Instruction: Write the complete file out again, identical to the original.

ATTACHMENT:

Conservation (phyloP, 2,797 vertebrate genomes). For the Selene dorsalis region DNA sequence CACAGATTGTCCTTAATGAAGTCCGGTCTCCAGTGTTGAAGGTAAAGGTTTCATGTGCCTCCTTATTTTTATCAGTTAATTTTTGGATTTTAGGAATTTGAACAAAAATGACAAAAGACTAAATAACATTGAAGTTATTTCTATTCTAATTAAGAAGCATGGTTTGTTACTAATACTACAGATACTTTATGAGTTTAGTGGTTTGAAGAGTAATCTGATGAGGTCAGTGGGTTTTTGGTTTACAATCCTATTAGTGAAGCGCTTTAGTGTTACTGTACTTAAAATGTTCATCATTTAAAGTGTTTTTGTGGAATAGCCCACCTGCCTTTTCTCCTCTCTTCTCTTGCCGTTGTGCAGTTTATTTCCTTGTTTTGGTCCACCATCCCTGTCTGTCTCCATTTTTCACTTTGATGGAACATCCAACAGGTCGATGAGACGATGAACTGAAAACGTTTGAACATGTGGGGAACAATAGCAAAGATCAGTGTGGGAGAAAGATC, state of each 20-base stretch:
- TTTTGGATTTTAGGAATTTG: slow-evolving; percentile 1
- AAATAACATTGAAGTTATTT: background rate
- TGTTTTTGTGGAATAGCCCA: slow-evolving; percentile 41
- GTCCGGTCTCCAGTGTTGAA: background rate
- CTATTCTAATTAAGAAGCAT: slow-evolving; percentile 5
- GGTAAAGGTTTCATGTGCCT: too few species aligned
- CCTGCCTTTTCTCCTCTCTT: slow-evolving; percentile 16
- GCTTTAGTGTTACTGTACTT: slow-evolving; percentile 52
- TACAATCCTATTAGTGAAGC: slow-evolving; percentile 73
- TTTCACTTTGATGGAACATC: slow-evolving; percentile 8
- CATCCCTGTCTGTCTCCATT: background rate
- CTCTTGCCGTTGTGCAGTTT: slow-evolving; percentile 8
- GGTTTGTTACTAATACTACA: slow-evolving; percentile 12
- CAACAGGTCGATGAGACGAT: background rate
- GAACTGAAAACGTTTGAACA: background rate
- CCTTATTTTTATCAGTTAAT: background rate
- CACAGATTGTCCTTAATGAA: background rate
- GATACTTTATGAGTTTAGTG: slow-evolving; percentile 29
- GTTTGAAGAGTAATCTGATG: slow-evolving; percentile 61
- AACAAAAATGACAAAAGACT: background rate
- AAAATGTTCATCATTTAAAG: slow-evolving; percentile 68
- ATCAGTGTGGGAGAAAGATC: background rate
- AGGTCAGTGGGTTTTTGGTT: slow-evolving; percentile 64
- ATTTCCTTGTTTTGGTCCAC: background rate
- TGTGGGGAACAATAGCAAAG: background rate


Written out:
Conservation (phyloP, 2,797 vertebrate genomes). For the Selene dorsalis region DNA sequence CACAGATTGTCCTTAATGAAGTCCGGTCTCCAGTGTTGAAGGTAAAGGTTTCATGTGCCTCCTTATTTTTATCAGTTAATTTTTGGATTTTAGGAATTTGAACAAAAATGACAAAAGACTAAATAACATTGAAGTTATTTCTATTCTAATTAAGAAGCATGGTTTGTTACTAATACTACAGATACTTTATGAGTTTAGTGGTTTGAAGAGTAATCTGATGAGGTCAGTGGGTTTTTGGTTTACAATCCTATTAGTGAAGCGCTTTAGTGTTACTGTACTTAAAATGTTCATCATTTAAAGTGTTTTTGTGGAATAGCCCACCTGCCTTTTCTCCTCTCTTCTCTTGCCGTTGTGCAGTTTATTTCCTTGTTTTGGTCCACCATCCCTGTCTGTCTCCATTTTTCACTTTGATGGAACATCCAACAGGTCGATGAGACGATGAACTGAAAACGTTTGAACATGTGGGGAACAATAGCAAAGATCAGTGTGGGAGAAAGATC, state of each 20-base stretch:
- TTTTGGATTTTAGGAATTTG: slow-evolving; percentile 1
- AAATAACATTGAAGTTATTT: background rate
- TGTTTTTGTGGAATAGCCCA: slow-evolving; percentile 41
- GTCCGGTCTCCAGTGTTGAA: background rate
- CTATTCTAATTAAGAAGCAT: slow-evolving; percentile 5
- GGTAAAGGTTTCATGTGCCT: too few species aligned
- CCTGCCTTTTCTCCTCTCTT: slow-evolving; percentile 16
- GCTTTAGTGTTACTGTACTT: slow-evolving; percentile 52
- TACAATCCTATTAGTGAAGC: slow-evolving; percentile 73
- TTTCACTTTGATGGAACATC: slow-evolving; percentile 8
- CATCCCTGTCTGTCTCCATT: background rate
- CTCTTGCCGTTGTGCAGTTT: slow-evolving; percentile 8
- GGTTTGTTACTAATACTACA: slow-evolving; percentile 12
- CAACAGGTCGATGAGACGAT: background rate
- GAACTGAAAACGTTTGAACA: background rate
- CCTTATTTTTATCAGTTAAT: background rate
- CACAGATTGTCCTTAATGAA: background rate
- GATACTTTATGAGTTTAGTG: slow-evolving; percentile 29
- GTTTGAAGAGTAATCTGATG: slow-evolving; percentile 61
- AACAAAAATGACAAAAGACT: background rate
- AAAATGTTCATCATTTAAAG: slow-evolving; percentile 68
- ATCAGTGTGGGAGAAAGATC: background rate
- AGGTCAGTGGGTTTTTGGTT: slow-evolving; percentile 64
- ATTTCCTTGTTTTGGTCCAC: background rate
- TGTGGGGAACAATAGCAAAG: background rate